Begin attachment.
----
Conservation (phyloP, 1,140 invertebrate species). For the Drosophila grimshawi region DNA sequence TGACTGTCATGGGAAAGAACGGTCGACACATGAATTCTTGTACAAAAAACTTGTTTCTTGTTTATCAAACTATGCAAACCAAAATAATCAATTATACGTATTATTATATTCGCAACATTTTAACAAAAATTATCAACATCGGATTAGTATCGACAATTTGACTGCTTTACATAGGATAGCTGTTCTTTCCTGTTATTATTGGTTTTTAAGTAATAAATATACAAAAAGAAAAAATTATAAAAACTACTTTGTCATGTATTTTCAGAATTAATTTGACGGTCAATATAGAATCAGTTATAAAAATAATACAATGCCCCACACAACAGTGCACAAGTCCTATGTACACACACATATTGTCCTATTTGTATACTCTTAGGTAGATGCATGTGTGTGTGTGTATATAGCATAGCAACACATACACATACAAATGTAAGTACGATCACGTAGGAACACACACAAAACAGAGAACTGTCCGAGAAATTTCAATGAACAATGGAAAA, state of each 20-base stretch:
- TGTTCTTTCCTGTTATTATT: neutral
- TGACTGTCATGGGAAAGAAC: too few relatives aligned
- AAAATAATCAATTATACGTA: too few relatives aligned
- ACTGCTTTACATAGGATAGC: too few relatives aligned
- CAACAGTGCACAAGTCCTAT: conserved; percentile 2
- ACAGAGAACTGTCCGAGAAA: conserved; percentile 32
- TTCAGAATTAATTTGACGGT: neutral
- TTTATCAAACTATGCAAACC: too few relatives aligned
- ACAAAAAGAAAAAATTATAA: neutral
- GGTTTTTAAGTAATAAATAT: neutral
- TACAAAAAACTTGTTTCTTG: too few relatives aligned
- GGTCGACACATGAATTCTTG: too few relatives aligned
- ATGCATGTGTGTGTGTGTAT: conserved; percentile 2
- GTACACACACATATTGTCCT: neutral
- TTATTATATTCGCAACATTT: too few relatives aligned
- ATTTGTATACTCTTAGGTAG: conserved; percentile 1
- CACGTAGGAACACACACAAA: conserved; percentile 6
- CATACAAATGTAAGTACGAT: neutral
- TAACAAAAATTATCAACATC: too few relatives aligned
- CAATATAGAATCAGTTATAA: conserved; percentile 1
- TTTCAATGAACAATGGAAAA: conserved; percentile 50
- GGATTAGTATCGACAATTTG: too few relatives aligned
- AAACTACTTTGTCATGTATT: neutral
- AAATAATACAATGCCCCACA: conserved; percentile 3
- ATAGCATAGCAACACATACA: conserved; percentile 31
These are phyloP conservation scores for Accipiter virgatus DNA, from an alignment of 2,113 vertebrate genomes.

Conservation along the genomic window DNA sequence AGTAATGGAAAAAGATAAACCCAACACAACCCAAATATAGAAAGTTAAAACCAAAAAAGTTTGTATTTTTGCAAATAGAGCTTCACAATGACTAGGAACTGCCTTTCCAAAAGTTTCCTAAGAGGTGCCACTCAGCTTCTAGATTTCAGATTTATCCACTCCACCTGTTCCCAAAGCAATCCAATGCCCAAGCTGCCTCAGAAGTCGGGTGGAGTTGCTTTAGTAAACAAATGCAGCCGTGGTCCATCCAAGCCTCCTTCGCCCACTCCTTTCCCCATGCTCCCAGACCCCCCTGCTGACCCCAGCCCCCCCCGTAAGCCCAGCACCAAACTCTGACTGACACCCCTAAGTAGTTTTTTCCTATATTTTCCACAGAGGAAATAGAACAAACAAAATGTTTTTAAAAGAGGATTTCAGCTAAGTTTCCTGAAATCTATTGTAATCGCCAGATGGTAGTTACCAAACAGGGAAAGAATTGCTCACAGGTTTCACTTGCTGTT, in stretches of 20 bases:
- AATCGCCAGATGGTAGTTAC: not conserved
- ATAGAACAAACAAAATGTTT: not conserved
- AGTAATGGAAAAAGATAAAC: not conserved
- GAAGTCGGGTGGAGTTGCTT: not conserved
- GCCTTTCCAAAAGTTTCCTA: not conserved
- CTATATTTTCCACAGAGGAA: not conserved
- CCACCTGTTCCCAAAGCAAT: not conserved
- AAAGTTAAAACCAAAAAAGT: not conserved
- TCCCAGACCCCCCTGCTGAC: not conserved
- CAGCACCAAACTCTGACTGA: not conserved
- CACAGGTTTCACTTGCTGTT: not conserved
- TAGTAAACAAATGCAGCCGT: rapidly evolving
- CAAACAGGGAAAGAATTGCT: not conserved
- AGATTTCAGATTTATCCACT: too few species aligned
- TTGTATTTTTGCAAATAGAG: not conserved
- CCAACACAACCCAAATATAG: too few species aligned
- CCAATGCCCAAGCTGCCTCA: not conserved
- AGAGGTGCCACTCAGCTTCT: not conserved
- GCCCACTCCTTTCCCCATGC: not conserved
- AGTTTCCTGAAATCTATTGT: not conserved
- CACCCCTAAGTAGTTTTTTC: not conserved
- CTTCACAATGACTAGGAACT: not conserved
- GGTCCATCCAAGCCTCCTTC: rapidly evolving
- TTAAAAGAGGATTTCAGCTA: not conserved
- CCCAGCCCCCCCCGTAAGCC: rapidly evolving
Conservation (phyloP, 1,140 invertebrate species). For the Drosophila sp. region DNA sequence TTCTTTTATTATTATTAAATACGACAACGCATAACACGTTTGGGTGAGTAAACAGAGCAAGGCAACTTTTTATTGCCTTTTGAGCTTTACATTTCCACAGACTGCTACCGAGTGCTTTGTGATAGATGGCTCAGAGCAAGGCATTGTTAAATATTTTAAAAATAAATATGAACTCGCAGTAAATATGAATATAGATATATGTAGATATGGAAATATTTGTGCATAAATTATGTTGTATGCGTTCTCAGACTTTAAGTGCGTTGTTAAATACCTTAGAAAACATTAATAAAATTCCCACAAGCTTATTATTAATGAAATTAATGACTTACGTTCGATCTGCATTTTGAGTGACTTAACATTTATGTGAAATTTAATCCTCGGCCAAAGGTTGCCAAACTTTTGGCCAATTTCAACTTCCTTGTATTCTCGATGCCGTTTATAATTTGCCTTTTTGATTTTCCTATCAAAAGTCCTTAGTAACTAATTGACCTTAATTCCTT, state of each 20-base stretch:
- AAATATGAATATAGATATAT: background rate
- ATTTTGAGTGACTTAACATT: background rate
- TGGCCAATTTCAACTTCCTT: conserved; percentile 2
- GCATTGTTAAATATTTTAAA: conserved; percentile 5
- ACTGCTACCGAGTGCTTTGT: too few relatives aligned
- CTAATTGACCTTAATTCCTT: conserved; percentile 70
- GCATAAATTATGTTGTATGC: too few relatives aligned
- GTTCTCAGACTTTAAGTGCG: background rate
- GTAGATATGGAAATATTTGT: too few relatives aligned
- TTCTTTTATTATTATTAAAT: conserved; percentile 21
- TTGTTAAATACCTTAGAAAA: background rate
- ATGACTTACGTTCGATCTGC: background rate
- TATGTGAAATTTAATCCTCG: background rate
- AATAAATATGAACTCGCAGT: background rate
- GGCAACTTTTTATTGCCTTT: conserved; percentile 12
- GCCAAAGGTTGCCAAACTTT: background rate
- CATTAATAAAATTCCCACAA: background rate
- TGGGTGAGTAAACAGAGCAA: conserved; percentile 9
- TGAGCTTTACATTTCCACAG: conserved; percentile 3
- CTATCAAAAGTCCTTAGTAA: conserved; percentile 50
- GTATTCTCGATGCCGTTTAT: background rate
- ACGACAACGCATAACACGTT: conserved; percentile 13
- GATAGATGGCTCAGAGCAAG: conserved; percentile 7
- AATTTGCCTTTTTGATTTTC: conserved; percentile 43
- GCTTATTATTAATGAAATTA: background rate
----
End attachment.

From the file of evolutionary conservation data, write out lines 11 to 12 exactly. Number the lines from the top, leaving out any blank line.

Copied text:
- GGTTTTTAAGTAATAAATAT: neutral
- TACAAAAAACTTGTTTCTTG: too few relatives aligned